It’s Dave’s first day. He’s finally here.
The Account Manager’s position has been open for more than six months and by all indications, Dave is the answer to everyone’s prayers. There is a sigh of relief now that he’s on board – Dave has a proven track record of success, his people skills are sharp and witty, and he has a knack for building relationships, winning new business and growing dormant accounts.
And as much as everyone is watching Dave’s every move to make sure he was an intelligent hire, Dave is also watching everyone else, looking for reassurances that leaving his prior employer of eight years and starting from scratch with a new company was the right move for his career and family.
Unfortunately, Dave resigned in less than eight weeks.
No, he’s not a Millennial. At the age of 46, he’s in the prime of his career. He was on-boarded in the traditional way – meeting everyone on his team to understand their roles, spending time with HR to fill out all necessary paperwork, and completed the company’s two-week training program, with honors.
So, what was the problem? Dave was never properly integrated into the culture of the new company. Sure, he understands the industry and how it works, he understands the uniqueness of the company’s brand, and he understands the mechanics of his job. However, no one ever thought of explaining how things “really worked” at his new company. Unwittingly, Dave was set up to fail.
WHITEPAPER: HOW TO BUILD A COMPELLING EMPLOYER BRAND IN THE MANUFACTURING INDUSTRY
Integration involves bringing new hires, even at the C level, into the fold on cultural norms and expectations, helping them to clear the two tallest hurdles they will face in their first year: cultural and political challenges. As cultures vary widely from company to company – even those in identical industries, new hires should not be expected to figure things out on their own. On the contrary, they need to know how the gears of the organization are calibrated, how decisions are made, who to see for what, and who to tap into to get things done. Integration must also include an overview of each of the company’s customers, their history, personality, politics, and who owns the relationships at various levels.
Companies recognizing the value of integration often have permission from their employees to share each other’s personality profiles (such as DiSC), which detail how people make decisions, handle stress, work within teams and interact with others. After all, people are not software – they are emotional, volatile, sensitive, reactive and carry baggage. Understanding one’s colleagues to such a finite level of detail can be advantageous to an organization’s culture, its quality of communication and minimizing conflict. The goal? To make new hires fully functional members of a team as quickly and efficiently as possible.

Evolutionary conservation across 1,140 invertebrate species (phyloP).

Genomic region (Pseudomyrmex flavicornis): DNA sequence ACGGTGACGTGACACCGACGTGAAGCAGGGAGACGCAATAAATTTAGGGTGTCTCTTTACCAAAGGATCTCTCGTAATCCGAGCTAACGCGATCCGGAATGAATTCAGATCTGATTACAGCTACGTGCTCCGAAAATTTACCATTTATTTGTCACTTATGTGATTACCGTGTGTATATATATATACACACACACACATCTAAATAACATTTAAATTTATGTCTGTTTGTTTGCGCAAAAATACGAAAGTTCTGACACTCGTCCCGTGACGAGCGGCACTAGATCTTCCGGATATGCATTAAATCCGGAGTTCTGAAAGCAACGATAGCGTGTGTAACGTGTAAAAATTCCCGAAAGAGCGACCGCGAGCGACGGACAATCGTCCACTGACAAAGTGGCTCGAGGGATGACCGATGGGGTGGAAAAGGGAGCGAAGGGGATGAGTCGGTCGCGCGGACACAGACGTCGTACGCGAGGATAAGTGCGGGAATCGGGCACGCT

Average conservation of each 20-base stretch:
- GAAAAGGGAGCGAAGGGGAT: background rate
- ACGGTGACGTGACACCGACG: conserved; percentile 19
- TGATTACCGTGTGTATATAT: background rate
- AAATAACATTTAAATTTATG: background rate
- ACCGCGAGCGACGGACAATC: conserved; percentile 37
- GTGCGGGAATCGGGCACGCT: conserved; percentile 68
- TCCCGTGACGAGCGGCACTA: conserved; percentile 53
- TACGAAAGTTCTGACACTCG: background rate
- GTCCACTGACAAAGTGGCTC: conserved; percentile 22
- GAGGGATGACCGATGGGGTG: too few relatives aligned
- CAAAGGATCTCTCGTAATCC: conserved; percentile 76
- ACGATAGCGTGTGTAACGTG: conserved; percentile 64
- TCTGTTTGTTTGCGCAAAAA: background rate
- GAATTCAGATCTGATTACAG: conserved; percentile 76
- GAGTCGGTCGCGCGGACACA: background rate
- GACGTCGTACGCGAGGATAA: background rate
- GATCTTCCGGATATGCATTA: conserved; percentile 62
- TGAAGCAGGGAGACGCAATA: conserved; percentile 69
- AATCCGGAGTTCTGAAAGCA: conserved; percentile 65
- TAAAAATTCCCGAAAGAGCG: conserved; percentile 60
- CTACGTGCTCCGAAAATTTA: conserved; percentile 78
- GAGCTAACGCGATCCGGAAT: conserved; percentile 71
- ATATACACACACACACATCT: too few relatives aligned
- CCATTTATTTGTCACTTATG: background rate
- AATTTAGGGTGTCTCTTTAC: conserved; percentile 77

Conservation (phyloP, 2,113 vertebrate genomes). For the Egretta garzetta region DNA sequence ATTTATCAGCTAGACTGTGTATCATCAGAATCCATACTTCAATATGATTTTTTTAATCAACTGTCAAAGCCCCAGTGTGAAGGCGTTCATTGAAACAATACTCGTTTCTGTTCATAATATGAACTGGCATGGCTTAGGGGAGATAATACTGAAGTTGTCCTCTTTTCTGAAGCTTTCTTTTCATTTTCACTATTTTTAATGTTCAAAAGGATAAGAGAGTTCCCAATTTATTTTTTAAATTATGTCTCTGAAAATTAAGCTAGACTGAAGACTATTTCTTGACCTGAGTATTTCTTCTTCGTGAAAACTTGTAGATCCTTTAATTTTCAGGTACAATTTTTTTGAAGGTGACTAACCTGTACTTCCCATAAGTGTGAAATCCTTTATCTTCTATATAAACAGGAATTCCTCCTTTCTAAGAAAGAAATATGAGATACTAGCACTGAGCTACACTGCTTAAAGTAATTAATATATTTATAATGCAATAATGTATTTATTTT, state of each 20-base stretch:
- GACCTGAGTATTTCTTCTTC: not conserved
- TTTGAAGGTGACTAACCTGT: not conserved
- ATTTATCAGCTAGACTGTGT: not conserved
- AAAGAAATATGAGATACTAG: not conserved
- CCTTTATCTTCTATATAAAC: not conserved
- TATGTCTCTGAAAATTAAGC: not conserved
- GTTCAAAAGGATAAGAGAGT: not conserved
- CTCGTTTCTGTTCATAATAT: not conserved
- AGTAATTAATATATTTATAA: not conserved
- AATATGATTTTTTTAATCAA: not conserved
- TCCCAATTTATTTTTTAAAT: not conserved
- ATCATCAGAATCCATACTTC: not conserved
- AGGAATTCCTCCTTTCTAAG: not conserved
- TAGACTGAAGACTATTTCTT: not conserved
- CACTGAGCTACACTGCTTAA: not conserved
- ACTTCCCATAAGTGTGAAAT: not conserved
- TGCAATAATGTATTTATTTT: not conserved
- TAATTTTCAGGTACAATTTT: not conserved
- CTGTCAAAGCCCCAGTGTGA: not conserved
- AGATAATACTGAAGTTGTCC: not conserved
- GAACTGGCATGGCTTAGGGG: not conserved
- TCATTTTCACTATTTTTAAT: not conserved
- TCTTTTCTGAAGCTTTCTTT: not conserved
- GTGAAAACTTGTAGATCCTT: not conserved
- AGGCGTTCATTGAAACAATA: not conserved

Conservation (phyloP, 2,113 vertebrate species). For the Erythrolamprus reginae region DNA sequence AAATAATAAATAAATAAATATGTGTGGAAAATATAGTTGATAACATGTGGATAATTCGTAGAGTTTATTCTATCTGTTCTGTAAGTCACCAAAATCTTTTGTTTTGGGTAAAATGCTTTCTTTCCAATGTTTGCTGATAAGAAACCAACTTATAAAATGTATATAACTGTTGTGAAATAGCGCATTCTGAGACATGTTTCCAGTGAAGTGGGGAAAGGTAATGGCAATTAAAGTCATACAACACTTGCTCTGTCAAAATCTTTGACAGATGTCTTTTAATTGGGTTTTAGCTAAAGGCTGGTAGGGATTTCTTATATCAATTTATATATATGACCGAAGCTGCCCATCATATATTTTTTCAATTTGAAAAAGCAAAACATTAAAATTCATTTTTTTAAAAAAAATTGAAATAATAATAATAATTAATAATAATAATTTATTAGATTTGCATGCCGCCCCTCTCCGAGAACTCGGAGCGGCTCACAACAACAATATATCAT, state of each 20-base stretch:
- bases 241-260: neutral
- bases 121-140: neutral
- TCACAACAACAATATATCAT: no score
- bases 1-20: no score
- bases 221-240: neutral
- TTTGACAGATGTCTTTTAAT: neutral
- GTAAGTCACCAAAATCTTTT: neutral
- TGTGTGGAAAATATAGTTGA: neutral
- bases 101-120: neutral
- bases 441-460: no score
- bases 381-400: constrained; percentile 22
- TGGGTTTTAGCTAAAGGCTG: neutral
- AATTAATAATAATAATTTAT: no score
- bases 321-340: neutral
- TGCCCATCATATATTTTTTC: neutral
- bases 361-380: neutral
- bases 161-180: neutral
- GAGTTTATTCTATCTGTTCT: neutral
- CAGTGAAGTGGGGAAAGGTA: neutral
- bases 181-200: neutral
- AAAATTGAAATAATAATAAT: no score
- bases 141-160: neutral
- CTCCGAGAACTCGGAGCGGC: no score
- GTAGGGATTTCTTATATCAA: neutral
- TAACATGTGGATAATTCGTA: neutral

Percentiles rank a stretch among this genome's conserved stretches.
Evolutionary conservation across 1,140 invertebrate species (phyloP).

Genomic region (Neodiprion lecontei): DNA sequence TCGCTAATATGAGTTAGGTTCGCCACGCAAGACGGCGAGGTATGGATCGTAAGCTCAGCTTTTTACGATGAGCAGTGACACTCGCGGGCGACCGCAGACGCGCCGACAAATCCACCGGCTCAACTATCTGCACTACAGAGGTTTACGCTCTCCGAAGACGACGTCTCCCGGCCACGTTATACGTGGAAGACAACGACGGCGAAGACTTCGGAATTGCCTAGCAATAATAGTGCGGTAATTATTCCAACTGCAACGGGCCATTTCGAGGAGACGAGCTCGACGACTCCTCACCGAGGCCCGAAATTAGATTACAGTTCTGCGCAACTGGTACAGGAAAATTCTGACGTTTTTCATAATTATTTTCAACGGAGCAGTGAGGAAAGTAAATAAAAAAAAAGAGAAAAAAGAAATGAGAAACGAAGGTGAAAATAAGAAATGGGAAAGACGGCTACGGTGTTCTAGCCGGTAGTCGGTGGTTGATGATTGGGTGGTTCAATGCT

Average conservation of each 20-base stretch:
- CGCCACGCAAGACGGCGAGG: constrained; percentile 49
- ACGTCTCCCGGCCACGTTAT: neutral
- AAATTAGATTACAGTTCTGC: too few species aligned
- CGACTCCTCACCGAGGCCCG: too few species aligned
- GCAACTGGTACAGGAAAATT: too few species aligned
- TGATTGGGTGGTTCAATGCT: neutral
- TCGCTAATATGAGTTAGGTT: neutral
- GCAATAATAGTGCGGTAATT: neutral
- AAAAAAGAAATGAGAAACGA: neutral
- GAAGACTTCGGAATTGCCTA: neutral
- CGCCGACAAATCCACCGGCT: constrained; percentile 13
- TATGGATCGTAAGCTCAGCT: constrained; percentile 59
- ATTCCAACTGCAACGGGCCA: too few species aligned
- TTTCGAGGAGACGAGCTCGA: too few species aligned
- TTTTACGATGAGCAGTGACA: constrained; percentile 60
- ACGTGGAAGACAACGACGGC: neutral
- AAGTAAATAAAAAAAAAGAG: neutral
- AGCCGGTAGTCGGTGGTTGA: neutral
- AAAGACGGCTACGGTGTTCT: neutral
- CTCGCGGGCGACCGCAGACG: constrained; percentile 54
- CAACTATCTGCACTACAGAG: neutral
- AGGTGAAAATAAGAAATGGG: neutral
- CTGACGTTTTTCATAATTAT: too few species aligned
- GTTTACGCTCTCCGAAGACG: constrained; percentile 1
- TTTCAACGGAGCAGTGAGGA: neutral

The term “politics” is typically burdened with a negative connotation. When used in a corporate context, it is often associated with cliques, Us versus Them cultures and a leading reason for drags on performance. However, when politics is orchestrated around a common goal, it can be a company’s biggest asset if managed well. Why? As soon as you put two or more people together and they figure out each other’s personality, they adapt their behaviors to get the most out of the relationship. In this scenario, politics becomes productive – not destructive.
If your onboarding infrastructure lacks a process for integration, it can be as simple as creating a mentorship program for new(er) hires. Good mentors possess the following traits:
- Strong active listening skills
- A keen attention to detail
- A good coach
- Well respected among peers and leadership
- Well connected
- An influencer
- Exhibit notable leadership skills
In my opinion, every organization should have an established mentorship program. We’ve all heard time and time again that technical skills can be taught. However, understanding people is critical to everyone’s success.
In addition to a mentorship program, schedule time for new hires to spend informal (non-work related) time with their colleagues in one-on-one and group settings. It’s a non-threatening way for everyone to understand group dynamics and witness how everyone works together. One of our clients indoctrinates new hires by having them build a bike with their peers that is later donated to a child in need in their community. As an observer, one can see who takes charge, who isn’t afraid of getting their hands a little dirty, who possesses mechanical skills, how the group critiques or supports one another and most importantly, it reveals if the new hire is a team player or a soloist.
Or, you can always just let new hires fend for themselves after orientation to see if they sink or swim.
Wisconsin’s only Certified Brand Strategist
Principal of Seroka
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